December 24th, 2014
Bloody ejaculation may send alarming signals to a man and his partner. Such a condition that involves blood-tinged penile ejaculation is called hematospermia. Also known as hemospermia, the condition conjures fears of cancer or a urologic disease.
Three factors that dictate the extent of hematospermia evaluation include
Most malignancies linked to hematospermia occur in patients aged over 40 years. In some instances, there is no apparent cause of the disorder. In case of chronic hematospermia, more aggressive intervention is required to identify an etiologic factor.
The condition may occur repeatedly over weeks and months or can be a single episode.
Hematospermia causes may be linked to the inflammation of any glands, organs, or ducts that are responsible for the storage or production of seminal fluid, including prostate, vas deferens, seminal vesicles, epididymis, and urethra. Many studies link inflammation and infection with hematospermia in men aged less than 37 years.
Besides inflammation and infection, a tumor, obstructed ducts, systemic factors, cyst in prostate, vascular abnormalities, trauma, or some medical procedures may result in bleeding in the genitals. As a result, blood may show up in semen.
Transrectal ultrasound prostate biopsy, a medical procedure that involves removal of parts of prostate tissue to detect cancer, may be liked to hematospermia. Other medical procedures often blamed for causing hematospermia include brachytherapy, radiation therapy, vasectomy, or transurethral resection of prostate (for BPH). The condition may also be the result of pelvic fracture, testicular or perineal trauma, prolonged sexual abstinence, and injury during sex.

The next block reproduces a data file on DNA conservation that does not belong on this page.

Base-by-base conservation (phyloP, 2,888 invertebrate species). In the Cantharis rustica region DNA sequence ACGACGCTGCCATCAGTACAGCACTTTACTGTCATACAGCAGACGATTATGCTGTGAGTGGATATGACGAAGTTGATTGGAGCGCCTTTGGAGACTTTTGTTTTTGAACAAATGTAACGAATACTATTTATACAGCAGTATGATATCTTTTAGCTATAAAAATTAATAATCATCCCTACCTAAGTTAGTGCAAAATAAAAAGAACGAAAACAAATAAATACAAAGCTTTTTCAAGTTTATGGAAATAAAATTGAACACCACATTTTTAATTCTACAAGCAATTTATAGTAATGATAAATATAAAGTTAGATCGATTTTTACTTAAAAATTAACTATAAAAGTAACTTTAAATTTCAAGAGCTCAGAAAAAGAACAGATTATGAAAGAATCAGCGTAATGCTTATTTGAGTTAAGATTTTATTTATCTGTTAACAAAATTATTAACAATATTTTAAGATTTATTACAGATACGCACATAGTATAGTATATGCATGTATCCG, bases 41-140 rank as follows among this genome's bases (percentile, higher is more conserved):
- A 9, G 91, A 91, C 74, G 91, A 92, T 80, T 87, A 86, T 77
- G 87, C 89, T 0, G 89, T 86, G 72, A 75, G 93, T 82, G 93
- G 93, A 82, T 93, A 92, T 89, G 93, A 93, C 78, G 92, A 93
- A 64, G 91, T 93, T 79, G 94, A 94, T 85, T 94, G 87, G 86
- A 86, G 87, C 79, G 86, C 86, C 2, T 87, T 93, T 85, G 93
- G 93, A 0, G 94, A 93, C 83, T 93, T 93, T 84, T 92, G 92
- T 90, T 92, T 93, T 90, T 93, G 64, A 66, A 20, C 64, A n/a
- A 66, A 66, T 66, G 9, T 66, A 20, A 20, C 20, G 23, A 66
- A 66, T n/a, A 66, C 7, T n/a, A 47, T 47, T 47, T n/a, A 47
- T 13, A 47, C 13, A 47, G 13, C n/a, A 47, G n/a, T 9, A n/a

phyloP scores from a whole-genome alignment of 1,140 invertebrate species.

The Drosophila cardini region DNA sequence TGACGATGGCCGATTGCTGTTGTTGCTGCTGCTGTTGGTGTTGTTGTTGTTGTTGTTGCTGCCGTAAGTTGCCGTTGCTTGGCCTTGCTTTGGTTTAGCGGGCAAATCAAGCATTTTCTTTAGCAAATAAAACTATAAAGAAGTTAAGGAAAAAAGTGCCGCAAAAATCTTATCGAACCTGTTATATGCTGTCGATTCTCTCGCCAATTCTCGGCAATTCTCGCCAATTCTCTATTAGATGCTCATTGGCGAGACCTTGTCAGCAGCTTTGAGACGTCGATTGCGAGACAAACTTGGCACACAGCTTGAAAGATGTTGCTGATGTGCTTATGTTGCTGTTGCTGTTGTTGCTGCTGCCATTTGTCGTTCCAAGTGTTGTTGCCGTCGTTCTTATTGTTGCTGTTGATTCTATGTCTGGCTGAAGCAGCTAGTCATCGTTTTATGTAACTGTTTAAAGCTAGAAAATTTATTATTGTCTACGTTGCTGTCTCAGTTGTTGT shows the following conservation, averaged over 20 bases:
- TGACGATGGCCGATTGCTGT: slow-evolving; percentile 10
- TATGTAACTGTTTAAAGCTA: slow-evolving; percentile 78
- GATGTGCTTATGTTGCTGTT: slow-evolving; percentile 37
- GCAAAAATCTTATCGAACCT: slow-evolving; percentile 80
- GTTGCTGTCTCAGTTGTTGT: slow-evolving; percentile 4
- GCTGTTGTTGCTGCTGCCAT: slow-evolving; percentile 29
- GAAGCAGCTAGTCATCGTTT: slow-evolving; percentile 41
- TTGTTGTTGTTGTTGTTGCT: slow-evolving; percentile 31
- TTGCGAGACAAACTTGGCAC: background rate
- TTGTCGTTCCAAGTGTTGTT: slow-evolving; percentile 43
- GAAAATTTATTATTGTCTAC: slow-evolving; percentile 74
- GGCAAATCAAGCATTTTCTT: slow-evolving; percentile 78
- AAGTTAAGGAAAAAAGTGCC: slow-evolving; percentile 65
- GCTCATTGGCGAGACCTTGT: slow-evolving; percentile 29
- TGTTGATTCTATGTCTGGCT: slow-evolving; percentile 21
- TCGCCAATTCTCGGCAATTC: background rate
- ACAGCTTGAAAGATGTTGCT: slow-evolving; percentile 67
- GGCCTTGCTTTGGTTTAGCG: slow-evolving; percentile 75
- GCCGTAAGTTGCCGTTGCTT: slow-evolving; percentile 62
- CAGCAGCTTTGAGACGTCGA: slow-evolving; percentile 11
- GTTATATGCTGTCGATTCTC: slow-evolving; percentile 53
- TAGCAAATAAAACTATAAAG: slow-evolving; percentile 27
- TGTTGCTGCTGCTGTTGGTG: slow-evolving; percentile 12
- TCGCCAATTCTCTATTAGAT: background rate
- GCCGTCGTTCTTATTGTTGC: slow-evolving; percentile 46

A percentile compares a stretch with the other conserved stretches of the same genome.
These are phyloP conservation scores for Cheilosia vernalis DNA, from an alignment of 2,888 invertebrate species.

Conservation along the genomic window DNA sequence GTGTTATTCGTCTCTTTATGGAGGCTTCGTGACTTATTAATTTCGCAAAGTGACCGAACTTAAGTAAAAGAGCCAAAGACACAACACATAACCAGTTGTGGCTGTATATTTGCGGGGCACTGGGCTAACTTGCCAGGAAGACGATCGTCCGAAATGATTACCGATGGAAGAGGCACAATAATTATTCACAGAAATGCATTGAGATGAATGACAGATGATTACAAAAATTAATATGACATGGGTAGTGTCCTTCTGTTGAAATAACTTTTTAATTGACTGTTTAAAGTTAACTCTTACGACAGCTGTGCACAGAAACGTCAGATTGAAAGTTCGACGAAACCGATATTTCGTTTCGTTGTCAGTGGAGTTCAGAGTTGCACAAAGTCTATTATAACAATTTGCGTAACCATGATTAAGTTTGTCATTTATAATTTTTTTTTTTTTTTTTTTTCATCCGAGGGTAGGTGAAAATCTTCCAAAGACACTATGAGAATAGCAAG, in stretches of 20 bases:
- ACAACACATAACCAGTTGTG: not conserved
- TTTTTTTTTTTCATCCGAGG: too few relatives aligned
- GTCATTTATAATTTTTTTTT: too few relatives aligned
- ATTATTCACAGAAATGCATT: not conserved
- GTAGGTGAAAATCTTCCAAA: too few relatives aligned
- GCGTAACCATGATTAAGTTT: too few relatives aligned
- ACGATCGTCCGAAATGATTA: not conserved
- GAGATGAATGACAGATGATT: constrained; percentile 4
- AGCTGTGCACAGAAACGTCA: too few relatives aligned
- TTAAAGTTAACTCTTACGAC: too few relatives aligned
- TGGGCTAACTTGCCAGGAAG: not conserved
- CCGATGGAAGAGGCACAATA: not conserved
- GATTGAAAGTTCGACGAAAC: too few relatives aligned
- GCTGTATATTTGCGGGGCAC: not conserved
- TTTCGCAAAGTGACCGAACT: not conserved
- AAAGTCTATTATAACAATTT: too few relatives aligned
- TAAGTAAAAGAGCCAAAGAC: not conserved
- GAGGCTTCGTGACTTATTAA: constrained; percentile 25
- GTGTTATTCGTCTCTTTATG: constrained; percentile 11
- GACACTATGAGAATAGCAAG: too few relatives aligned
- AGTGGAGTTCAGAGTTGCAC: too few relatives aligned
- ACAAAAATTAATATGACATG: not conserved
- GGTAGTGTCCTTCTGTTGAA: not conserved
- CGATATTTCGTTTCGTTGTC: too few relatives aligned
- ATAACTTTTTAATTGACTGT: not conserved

Several disorders that affect the body, such as leukemia, hemophilia, chronic liver disease, and hypertension, are also linked to hematospermia.
A physical examination is conducted to rule out different conditions linked to hematospermia and perform a rectal exam to detect cysts in seminal vesicles or hard spots on the prostate. A complete blood test, urine culture and analysis are also required to diagnose the condition. The doctor may also require you to undergo a test for sexually transmitted diseases if your symptoms relate to STD. Men with frequent incidences of blood in the urine may also have to undergo a transrectal ultrasound, where the doctor wants to detect any abnormalities in the seminal vesicles, prostate, or other tissues.
Hematospermia treatmentmay include antibiotics for infections and anti-inflammatory medication. The treatment may depend on your condition and symptoms – if an STD or other medical condition is detected as one of the hematospermia causes, the doctor may prescribe a treatment for that condition.
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